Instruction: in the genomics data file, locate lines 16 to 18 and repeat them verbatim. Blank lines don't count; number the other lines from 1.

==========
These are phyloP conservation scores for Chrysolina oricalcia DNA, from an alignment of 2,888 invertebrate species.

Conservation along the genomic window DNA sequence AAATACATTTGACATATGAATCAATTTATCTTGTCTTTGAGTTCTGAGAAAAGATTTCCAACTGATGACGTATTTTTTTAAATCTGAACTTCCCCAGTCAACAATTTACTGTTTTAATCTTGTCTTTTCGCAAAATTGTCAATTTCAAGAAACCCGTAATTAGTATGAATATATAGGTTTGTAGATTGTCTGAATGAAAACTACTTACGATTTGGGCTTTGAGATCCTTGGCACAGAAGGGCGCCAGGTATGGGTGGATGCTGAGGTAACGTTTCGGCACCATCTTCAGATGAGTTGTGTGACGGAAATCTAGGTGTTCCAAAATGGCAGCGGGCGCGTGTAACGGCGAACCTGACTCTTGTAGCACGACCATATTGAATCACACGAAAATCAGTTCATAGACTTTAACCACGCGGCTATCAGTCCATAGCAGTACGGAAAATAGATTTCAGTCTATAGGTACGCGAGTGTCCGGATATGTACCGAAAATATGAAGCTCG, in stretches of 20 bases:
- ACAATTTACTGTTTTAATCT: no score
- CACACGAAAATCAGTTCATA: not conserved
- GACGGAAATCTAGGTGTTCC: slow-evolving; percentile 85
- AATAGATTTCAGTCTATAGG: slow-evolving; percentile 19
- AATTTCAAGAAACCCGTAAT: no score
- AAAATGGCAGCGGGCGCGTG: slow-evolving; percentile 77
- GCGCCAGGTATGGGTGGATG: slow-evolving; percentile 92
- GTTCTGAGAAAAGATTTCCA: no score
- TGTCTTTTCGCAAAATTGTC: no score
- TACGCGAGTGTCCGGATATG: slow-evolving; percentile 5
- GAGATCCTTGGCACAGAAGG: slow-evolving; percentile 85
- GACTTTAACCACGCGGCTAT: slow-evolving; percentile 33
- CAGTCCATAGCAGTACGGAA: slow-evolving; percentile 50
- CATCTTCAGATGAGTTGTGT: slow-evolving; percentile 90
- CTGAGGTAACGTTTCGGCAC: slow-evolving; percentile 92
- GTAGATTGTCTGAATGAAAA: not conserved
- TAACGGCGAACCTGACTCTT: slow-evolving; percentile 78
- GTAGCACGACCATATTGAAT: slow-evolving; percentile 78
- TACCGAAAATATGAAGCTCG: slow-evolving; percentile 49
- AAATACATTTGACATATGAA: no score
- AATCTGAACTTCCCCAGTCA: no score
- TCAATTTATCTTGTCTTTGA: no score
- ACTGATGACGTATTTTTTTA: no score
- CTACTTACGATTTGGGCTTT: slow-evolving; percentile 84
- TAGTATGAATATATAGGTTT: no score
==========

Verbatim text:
- CATCTTCAGATGAGTTGTGT: slow-evolving; percentile 90
- CTGAGGTAACGTTTCGGCAC: slow-evolving; percentile 92
- GTAGATTGTCTGAATGAAAA: not conserved